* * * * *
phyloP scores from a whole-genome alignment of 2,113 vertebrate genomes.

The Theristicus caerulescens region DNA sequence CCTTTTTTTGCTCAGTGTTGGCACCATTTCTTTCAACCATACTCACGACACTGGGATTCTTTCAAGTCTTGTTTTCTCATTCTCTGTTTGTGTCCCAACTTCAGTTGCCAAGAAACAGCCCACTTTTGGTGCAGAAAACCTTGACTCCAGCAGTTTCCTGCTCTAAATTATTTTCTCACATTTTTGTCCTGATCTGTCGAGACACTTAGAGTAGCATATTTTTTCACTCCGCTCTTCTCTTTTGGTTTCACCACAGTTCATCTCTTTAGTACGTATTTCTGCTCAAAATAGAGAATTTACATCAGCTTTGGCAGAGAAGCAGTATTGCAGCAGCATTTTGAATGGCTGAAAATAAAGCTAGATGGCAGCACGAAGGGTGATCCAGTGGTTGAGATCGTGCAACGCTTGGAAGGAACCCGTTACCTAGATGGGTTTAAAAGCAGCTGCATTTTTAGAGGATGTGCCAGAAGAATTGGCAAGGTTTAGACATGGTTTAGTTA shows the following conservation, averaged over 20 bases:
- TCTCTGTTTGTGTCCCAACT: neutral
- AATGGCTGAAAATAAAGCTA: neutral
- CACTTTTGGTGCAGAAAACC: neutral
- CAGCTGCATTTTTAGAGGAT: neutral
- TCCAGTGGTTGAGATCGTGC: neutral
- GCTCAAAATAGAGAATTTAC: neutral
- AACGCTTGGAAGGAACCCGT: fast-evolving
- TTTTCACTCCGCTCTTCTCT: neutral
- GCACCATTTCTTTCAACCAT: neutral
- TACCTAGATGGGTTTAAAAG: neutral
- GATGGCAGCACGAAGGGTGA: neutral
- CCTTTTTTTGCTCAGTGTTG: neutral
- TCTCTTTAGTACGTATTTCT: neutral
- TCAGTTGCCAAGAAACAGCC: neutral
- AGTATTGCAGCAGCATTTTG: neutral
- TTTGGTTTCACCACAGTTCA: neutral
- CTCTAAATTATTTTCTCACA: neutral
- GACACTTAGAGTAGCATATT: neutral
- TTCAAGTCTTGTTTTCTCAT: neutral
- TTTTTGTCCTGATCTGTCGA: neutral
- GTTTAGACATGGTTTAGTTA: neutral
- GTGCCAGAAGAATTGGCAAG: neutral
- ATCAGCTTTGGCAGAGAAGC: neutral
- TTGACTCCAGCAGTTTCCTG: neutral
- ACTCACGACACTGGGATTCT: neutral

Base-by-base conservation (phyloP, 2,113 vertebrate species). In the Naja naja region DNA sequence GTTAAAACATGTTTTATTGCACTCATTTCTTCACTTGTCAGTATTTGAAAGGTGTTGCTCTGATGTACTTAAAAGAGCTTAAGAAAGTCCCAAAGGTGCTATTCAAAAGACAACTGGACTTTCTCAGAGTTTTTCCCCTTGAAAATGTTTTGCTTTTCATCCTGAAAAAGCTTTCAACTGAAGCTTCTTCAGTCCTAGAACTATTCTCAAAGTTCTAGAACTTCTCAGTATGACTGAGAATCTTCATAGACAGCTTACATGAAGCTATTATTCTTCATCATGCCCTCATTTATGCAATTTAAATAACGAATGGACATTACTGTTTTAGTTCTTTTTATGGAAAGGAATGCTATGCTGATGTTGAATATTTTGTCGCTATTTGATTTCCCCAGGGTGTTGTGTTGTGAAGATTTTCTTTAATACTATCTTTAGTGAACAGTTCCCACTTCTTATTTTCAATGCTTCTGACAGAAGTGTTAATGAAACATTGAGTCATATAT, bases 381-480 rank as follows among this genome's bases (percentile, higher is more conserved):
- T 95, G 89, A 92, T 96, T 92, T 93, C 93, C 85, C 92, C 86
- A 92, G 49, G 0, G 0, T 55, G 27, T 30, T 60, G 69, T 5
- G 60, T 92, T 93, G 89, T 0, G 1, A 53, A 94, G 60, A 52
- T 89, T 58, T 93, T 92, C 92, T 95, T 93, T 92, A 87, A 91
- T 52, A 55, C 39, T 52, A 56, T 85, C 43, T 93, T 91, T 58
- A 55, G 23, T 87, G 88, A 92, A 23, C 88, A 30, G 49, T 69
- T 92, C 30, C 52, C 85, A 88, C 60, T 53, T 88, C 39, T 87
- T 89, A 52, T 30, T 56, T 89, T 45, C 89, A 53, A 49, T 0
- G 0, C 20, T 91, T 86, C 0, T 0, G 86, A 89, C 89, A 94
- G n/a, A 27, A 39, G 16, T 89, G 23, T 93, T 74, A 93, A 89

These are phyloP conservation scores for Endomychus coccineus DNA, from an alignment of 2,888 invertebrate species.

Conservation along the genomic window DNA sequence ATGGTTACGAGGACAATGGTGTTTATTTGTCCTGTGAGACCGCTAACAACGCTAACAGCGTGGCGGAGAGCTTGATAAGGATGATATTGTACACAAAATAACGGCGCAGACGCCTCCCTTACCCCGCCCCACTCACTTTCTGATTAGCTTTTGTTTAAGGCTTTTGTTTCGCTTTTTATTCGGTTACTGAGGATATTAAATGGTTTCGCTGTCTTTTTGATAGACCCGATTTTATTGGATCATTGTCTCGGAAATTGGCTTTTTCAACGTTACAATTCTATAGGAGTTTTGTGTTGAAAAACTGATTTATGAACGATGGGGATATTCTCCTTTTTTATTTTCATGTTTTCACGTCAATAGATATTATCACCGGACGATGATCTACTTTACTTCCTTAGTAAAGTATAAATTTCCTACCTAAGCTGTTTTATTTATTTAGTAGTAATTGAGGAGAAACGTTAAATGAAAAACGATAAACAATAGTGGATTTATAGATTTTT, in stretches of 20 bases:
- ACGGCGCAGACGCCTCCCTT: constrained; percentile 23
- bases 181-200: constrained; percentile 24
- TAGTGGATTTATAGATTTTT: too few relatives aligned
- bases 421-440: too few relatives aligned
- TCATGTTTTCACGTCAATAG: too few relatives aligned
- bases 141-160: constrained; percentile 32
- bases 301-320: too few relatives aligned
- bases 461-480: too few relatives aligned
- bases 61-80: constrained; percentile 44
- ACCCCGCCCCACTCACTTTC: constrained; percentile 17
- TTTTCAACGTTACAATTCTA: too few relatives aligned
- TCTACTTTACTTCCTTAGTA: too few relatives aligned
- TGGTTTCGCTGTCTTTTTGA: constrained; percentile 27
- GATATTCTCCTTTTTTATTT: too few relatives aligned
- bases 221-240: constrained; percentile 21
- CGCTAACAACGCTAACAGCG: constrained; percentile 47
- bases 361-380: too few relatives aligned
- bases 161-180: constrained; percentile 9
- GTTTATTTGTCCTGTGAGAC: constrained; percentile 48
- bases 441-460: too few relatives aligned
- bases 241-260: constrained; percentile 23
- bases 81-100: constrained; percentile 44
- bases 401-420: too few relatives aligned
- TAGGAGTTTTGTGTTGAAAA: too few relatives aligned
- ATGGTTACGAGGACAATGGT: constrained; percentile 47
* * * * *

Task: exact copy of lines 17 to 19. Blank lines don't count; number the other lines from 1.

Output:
- AGTATTGCAGCAGCATTTTG: neutral
- TTTGGTTTCACCACAGTTCA: neutral
- CTCTAAATTATTTTCTCACA: neutral